How are we to regard other Christians

walking-in-assemblyA most important part of our Christian life is the testimony that we give to others, believers or not. As to other Christians, Paul tells us ‘Let nothing be done through strife or vainglory; but in lowliness of mind let each esteem other better than themselves’ (Phil 2:3). That applies to all – to one strong in the faith and well taught, down to one who, though the Lord’s, is not even sure of salvation.

It has been said that Christians who seek to be faithful to the Lord should be the humblest people in Christendom, especially if they have been well taught, but have failed in their practical Christianity. The writer can look back to times when he has flaunted his superior knowledge of Christian doctrine and possibly the scriptures, giving the impression of being a ‘superior’, even if not a ‘better’ Christian. He was no better than a Pharisee in the Lord’s time, and even a hypocrite. Indeed, on occasions, he was rebuked by simple believers for what he said or did.

It is not for this booklet to say what one should, or should not do, whether as to general relationships or as to specific instances such as social, family or religious events. To do so would be legality. It will, I trust give the reader some thoughts to consider prayerfully before being confirmed as to what the Lord’s mind is. One of the scriptures that should be considered is 1 Cor 10:28, ‘All things are lawful for me, but all things are not expedient: … Whatsoever is sold in the shambles, that eat, asking no question for conscience sake: … If any of them that believe not bid you to a feast, and ye be disposed to go; whatsoever is set before you, eat, asking no question for conscience sake. But if any man say unto you, This is offered in sacrifice unto idols, eat not for his sake that shewed it, and for conscience sake: for the earth is the Lord’s, and the fulness thereof: Conscience, I say, not thine own, but of the other: for why is my liberty judged of another man’s conscience? For if I by grace be a partaker, why am I evil spoken of for that for which I give thanks?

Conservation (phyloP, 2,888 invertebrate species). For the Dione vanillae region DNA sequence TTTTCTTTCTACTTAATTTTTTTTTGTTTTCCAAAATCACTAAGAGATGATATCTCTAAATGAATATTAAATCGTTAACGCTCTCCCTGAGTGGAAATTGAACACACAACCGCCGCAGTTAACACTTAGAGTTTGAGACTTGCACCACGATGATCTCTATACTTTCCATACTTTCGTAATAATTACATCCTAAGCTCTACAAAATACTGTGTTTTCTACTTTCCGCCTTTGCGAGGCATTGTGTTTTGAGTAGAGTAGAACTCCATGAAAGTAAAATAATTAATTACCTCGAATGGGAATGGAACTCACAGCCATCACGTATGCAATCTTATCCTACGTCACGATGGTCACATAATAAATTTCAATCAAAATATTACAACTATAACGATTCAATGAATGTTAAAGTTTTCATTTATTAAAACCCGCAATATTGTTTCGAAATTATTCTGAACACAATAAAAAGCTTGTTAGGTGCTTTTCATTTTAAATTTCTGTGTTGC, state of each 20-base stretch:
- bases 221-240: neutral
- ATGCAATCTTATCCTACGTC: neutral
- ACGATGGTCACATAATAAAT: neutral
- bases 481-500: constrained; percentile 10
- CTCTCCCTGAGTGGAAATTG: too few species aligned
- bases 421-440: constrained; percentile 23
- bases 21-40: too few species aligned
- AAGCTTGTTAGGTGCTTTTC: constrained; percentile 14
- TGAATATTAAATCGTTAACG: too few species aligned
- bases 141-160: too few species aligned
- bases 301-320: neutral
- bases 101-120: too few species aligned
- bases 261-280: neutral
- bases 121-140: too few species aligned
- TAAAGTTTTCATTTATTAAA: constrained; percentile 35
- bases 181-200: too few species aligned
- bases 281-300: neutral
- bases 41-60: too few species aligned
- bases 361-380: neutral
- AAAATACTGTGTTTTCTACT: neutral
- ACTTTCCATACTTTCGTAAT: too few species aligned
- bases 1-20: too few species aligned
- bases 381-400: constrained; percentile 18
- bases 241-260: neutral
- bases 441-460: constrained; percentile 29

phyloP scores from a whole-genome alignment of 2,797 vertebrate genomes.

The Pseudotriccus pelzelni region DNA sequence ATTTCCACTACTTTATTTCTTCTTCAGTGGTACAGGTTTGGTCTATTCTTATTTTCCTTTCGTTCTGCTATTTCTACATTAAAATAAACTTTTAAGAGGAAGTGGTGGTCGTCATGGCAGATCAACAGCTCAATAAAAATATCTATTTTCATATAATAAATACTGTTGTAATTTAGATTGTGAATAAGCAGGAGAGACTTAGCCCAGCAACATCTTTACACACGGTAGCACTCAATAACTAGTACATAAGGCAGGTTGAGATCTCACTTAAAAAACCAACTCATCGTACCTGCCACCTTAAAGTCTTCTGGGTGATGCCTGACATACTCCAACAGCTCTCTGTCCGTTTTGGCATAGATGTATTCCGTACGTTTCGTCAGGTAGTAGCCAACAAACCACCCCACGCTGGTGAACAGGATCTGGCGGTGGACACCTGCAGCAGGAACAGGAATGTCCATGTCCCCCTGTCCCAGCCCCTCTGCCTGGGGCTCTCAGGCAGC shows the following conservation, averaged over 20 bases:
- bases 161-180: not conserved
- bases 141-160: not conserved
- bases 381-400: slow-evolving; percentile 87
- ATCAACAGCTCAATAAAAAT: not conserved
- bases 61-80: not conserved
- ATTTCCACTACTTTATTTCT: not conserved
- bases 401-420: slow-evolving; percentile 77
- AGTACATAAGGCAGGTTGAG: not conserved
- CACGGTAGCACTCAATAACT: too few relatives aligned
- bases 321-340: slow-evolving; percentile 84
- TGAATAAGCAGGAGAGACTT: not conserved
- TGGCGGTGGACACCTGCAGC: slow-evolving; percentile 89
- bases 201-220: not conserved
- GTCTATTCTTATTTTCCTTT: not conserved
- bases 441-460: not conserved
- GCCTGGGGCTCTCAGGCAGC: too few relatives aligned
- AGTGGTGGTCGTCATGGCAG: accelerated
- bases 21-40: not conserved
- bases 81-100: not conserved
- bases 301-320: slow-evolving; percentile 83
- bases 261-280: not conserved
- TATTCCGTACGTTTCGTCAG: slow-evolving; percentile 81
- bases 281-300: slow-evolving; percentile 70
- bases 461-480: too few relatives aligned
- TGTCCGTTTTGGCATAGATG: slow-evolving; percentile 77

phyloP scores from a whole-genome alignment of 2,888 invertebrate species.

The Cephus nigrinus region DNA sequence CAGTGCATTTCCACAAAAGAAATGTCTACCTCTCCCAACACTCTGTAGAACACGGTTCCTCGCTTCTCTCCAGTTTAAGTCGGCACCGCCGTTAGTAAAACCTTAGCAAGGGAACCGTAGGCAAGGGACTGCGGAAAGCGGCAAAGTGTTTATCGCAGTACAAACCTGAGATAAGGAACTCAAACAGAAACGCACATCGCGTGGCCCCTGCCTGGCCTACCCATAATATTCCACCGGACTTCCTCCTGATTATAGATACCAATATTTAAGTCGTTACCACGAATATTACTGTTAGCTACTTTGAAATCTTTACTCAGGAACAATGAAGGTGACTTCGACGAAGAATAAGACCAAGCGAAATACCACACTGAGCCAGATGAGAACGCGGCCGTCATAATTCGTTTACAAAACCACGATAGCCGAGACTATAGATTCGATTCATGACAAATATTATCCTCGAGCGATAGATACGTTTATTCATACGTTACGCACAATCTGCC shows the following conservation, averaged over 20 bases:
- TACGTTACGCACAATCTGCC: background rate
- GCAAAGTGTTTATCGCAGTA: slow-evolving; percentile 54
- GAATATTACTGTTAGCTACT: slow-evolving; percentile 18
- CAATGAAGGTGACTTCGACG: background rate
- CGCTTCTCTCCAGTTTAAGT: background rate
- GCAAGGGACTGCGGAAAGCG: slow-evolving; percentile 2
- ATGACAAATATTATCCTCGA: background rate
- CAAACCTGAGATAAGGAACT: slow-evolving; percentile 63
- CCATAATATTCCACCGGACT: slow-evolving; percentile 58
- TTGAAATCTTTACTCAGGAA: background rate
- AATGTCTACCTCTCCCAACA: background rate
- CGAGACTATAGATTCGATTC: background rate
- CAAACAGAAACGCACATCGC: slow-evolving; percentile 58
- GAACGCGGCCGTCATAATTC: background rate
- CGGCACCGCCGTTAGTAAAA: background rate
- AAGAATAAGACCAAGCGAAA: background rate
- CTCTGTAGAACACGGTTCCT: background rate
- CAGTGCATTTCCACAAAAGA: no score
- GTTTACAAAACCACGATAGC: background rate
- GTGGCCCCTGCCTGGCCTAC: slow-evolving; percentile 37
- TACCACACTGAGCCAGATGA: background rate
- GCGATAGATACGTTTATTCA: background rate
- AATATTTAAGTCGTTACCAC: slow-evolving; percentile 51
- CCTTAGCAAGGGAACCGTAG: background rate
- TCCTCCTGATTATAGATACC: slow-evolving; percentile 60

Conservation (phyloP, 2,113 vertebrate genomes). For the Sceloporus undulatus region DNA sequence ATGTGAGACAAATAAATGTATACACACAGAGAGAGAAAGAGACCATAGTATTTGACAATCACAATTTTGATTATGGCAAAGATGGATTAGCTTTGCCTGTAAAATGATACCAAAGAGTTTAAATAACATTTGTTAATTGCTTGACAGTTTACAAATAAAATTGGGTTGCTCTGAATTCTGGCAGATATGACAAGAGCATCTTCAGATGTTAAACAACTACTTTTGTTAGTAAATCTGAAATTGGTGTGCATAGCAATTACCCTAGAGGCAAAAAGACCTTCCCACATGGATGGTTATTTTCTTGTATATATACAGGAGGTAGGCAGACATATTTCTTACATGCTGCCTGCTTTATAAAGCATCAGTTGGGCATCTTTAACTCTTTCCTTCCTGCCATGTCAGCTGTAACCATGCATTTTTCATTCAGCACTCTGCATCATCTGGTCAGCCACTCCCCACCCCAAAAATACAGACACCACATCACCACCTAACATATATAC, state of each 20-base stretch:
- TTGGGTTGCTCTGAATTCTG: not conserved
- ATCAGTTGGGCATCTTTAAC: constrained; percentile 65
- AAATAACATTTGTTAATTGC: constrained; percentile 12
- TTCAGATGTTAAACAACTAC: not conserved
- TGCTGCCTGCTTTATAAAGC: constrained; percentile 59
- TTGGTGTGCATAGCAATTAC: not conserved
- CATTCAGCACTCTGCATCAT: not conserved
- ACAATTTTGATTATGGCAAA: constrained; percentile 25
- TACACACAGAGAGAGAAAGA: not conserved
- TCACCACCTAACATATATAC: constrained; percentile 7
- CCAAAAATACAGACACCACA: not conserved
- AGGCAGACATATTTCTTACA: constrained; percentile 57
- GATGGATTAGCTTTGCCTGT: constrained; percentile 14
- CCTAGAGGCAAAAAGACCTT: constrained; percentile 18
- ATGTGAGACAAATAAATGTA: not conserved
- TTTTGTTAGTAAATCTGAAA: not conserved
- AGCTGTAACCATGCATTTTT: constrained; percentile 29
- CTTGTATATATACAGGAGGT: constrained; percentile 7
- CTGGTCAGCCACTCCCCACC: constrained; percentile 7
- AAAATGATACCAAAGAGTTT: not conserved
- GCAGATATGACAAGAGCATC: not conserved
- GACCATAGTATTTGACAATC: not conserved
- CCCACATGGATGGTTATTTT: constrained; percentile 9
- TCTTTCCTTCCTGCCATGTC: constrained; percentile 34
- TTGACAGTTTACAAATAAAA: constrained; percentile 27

Of course the guidance that Paul gives us in scripture is in relation to unbelievers. Our fellow believers are different, and it is wonderful if we can share our common appreciation of the Lord and God’s goodness with them, even if there are differences of interpretation and practice. In apostolic times there were no denominations or sects, as we know them today. But these thoughts should be relevant to all our relationships with our fellow human beings, believers or unbelievers.

We are called to stand apart from what is evil. But how do we act practically when it comes to our fellow believers, whatever their background or history. I believe that there are several considerations.

  1. Do what the Lord would have done
  2. Glorify the Lord yourself
  3. Cause others to glorify the Lord
  4. Go by scripture
  5. Do not cause offence
  6. Do not get into a dangerous situation – physically, mentally or spiritually.

The Lord’s actions are well known. He went to a wedding, and it was clear that the hosts did not appreciate whom He was. A tax gatherer was a ‘child of Abraham’ and when the Lord accepted his hospitality, He was criticised for it. ‘The Pharisees and scribes murmured, saying, This man receiveth sinners, and eateth with them’ (Luke 15:2). Put simply the Lord socialised with others, but was totally undefiled by the environment.